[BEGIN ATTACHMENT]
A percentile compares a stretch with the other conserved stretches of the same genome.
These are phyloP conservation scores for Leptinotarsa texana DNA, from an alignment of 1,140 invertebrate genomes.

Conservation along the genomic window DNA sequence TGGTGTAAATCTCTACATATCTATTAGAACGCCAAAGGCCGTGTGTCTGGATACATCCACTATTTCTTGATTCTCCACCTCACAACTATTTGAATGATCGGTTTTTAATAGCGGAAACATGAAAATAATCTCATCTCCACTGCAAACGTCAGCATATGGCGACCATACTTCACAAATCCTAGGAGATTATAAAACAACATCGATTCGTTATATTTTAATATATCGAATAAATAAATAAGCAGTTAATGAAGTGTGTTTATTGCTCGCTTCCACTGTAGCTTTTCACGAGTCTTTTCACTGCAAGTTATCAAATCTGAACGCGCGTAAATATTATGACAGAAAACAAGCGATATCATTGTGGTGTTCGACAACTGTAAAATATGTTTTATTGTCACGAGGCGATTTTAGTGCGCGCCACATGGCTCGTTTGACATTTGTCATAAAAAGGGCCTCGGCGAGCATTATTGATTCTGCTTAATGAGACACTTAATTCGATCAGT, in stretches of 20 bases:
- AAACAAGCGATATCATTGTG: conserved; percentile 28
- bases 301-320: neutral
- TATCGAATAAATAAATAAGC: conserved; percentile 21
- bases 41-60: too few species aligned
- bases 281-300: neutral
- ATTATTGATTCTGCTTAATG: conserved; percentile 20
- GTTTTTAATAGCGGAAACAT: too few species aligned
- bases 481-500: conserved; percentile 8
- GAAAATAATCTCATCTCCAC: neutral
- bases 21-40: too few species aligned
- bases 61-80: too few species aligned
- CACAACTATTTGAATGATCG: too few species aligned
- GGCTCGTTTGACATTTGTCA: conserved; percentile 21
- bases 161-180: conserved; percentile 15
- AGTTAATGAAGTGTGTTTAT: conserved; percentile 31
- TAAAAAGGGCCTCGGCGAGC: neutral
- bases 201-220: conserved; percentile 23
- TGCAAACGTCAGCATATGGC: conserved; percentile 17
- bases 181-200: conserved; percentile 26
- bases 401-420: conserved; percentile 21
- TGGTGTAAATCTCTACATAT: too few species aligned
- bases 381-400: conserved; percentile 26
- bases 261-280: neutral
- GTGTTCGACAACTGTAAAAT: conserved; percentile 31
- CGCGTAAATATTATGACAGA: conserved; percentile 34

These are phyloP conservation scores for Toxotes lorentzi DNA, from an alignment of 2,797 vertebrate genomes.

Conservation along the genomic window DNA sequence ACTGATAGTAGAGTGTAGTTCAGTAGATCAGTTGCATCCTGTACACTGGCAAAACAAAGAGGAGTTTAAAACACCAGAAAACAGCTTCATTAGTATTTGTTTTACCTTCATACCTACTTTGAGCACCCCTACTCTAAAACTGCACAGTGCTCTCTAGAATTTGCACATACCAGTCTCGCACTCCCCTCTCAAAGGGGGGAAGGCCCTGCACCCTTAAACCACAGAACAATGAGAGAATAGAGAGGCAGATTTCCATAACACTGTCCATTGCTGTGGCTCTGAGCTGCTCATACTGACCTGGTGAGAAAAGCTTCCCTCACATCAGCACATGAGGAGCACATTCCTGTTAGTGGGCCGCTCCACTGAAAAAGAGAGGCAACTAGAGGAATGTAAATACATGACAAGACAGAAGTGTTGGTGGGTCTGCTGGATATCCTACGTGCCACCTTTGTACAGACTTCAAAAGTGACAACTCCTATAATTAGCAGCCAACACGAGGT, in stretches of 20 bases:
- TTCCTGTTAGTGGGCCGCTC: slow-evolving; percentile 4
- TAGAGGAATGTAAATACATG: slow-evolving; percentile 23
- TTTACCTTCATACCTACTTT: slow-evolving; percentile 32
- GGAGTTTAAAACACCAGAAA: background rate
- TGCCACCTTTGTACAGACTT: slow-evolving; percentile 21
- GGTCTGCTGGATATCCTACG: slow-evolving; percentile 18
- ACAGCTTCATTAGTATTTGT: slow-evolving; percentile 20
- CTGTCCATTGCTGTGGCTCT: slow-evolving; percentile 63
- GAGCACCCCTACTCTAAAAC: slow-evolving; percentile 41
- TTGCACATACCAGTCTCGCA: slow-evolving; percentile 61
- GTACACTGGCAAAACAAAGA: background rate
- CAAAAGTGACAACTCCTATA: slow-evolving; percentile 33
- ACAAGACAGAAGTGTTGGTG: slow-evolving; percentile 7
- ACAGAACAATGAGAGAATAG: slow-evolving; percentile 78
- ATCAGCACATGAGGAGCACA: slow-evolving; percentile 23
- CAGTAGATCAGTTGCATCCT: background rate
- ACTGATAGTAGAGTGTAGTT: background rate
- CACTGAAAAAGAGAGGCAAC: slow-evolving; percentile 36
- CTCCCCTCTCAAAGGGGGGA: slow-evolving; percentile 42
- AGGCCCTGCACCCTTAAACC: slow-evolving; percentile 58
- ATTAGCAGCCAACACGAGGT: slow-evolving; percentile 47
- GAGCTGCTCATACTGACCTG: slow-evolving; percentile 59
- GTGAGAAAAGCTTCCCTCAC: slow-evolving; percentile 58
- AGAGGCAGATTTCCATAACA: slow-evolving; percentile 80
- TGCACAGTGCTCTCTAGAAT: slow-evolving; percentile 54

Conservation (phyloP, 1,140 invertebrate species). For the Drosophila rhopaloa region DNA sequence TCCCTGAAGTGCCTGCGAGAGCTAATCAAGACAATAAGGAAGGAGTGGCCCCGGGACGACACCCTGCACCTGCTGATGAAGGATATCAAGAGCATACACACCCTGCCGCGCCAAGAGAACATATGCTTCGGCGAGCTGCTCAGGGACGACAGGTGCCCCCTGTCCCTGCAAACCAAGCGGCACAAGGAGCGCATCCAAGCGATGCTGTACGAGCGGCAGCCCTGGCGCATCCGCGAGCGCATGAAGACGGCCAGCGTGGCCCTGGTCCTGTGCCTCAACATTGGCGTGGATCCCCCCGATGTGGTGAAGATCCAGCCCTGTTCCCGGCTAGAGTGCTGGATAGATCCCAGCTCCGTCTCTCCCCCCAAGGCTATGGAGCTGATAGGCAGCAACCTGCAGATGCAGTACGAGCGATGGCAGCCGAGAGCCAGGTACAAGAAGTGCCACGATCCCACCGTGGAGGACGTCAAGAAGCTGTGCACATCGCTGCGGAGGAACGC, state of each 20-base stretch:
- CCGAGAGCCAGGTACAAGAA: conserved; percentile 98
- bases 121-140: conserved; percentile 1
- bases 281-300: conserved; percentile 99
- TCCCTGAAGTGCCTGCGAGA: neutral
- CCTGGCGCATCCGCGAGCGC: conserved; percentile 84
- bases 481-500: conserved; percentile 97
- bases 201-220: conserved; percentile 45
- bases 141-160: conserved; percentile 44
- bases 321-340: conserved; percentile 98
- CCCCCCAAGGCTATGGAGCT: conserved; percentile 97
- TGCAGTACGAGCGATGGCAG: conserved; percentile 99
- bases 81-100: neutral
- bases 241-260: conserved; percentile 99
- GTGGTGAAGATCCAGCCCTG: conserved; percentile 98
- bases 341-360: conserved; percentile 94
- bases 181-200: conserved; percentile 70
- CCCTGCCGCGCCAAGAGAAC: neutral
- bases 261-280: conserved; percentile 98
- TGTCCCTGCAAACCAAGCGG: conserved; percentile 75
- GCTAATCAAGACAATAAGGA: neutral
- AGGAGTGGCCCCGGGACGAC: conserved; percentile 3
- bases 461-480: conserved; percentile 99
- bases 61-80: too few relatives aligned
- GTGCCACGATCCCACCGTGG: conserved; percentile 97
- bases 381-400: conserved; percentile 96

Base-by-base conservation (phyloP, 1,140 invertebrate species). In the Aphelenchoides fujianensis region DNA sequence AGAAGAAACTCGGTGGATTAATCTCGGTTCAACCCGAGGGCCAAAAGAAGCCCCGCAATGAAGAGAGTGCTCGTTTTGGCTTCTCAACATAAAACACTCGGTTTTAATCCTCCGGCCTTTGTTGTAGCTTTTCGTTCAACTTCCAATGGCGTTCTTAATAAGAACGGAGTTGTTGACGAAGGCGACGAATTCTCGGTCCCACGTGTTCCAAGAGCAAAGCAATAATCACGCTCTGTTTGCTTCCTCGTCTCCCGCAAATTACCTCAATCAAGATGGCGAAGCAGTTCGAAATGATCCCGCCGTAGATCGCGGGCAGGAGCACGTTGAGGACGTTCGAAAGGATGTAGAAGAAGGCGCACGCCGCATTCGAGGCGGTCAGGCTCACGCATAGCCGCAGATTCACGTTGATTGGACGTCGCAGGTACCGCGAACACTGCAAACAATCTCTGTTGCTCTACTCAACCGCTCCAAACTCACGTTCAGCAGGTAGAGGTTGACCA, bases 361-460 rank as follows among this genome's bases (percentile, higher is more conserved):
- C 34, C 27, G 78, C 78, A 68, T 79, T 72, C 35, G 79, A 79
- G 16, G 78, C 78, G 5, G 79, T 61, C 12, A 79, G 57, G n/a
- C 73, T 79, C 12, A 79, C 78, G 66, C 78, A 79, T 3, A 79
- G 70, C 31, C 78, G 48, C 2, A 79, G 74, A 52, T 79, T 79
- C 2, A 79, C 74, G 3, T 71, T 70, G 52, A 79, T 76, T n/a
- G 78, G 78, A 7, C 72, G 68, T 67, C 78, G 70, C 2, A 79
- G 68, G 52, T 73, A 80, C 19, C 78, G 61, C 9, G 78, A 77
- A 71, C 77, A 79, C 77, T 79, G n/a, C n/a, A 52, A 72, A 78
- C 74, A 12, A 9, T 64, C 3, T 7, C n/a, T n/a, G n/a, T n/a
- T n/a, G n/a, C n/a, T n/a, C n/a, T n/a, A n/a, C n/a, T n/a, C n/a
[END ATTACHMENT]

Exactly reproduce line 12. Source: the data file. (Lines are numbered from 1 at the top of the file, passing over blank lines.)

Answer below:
- GAAAATAATCTCATCTCCAC: neutral